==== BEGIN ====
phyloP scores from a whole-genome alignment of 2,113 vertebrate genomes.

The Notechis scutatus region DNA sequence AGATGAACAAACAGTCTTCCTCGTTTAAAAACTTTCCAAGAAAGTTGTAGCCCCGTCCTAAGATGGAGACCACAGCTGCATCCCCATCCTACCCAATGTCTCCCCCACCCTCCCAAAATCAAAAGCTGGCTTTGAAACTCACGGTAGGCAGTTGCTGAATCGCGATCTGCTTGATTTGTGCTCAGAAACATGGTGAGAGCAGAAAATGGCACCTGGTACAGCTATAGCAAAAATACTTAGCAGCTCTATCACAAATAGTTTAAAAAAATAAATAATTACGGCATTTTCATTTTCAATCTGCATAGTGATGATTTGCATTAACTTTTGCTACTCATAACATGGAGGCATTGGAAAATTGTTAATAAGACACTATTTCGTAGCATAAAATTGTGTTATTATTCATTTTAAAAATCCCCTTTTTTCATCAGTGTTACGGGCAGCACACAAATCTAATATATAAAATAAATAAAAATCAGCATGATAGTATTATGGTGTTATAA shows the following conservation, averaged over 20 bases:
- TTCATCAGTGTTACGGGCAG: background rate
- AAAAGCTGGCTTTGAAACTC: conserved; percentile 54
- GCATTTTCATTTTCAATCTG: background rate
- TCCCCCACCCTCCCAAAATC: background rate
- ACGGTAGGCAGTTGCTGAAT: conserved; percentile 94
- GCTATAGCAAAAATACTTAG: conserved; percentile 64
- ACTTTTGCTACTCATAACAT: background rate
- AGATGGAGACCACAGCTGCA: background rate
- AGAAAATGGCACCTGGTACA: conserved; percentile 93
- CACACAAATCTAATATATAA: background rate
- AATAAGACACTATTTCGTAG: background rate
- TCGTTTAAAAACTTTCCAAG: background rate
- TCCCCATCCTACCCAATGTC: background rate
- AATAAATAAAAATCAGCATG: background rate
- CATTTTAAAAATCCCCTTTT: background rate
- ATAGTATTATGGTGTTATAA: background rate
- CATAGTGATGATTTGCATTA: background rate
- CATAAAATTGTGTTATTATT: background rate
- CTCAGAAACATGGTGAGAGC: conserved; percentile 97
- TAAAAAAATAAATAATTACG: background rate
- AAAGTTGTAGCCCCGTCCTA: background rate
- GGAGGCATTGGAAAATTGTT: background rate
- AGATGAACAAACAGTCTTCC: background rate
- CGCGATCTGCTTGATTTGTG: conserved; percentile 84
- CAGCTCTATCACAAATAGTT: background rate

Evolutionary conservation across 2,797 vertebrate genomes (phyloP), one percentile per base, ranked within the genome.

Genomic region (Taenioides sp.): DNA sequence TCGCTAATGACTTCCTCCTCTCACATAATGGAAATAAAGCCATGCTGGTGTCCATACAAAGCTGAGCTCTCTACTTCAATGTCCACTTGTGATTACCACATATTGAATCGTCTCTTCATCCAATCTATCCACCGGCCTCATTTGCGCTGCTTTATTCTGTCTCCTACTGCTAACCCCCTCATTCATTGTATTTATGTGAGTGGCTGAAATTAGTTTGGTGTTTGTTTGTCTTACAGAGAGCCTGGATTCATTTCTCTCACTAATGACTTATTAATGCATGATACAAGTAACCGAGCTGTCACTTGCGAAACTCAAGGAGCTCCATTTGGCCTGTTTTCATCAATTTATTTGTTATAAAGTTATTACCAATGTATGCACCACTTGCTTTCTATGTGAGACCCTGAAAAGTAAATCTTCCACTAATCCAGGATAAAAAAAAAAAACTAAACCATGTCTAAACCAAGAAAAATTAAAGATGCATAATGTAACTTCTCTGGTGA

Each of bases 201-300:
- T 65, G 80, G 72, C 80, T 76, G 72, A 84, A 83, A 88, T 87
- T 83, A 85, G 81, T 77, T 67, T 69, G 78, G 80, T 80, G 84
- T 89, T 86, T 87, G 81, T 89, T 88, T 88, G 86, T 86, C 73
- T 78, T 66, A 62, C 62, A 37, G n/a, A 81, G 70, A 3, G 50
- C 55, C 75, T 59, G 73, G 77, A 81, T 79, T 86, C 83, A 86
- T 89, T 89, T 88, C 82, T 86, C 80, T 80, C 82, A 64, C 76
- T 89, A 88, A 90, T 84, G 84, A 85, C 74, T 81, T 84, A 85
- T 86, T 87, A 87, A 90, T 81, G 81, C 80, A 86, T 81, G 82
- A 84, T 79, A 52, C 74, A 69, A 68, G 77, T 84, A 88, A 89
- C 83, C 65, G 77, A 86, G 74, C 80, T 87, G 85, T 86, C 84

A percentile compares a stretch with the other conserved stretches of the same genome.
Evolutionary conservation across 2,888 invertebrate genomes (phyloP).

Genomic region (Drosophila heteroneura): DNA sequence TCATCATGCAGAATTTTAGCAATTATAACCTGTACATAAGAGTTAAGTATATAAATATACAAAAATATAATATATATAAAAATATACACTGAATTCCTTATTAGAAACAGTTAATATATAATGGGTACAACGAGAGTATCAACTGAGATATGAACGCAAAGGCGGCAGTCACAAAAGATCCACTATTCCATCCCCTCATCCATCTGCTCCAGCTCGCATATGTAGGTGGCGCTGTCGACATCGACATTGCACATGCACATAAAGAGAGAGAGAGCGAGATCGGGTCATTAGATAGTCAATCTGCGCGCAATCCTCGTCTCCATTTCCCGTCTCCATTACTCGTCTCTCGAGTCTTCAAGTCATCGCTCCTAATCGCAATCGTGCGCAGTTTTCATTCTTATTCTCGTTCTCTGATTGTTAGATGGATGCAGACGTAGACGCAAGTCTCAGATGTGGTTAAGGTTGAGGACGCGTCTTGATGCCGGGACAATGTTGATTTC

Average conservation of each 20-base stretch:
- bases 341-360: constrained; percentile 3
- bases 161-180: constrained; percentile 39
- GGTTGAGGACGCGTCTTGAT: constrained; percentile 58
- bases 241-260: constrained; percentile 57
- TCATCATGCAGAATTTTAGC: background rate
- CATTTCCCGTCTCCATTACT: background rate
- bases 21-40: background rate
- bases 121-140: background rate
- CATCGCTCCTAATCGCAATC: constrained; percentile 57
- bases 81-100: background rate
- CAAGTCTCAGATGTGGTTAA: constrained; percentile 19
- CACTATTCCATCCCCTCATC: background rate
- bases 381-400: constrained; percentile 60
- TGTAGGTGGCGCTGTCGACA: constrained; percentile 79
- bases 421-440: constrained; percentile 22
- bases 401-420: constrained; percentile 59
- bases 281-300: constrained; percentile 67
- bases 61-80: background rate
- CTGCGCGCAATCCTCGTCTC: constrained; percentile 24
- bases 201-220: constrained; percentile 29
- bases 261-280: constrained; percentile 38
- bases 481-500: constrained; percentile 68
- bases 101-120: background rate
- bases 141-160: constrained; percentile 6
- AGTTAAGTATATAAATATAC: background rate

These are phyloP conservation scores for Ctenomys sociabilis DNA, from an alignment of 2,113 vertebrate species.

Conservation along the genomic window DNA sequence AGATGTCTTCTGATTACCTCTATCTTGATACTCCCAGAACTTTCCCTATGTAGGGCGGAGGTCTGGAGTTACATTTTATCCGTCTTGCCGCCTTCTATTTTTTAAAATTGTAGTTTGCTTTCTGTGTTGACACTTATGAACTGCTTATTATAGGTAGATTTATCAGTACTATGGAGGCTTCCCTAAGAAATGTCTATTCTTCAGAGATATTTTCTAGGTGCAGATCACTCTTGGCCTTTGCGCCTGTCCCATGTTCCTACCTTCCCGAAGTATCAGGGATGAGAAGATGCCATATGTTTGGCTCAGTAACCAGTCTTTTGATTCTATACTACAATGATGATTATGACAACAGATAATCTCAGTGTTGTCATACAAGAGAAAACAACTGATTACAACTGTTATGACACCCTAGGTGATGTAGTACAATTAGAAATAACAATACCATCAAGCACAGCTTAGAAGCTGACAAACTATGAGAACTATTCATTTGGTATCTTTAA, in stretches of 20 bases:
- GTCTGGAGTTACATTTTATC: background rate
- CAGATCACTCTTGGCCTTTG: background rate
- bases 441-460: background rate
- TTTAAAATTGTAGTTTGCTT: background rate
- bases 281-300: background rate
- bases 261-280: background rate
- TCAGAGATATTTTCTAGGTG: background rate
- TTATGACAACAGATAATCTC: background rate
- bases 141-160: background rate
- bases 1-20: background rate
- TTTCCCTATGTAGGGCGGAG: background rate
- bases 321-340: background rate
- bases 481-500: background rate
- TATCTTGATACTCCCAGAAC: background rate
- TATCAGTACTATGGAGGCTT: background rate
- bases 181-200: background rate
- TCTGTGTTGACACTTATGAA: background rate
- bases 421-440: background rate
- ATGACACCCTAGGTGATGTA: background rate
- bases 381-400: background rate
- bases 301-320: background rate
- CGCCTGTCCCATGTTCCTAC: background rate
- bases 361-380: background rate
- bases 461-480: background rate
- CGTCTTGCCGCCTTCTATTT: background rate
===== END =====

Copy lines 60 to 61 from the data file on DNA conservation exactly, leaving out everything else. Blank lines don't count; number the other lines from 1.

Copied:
- bases 401-420: constrained; percentile 59
- bases 281-300: constrained; percentile 67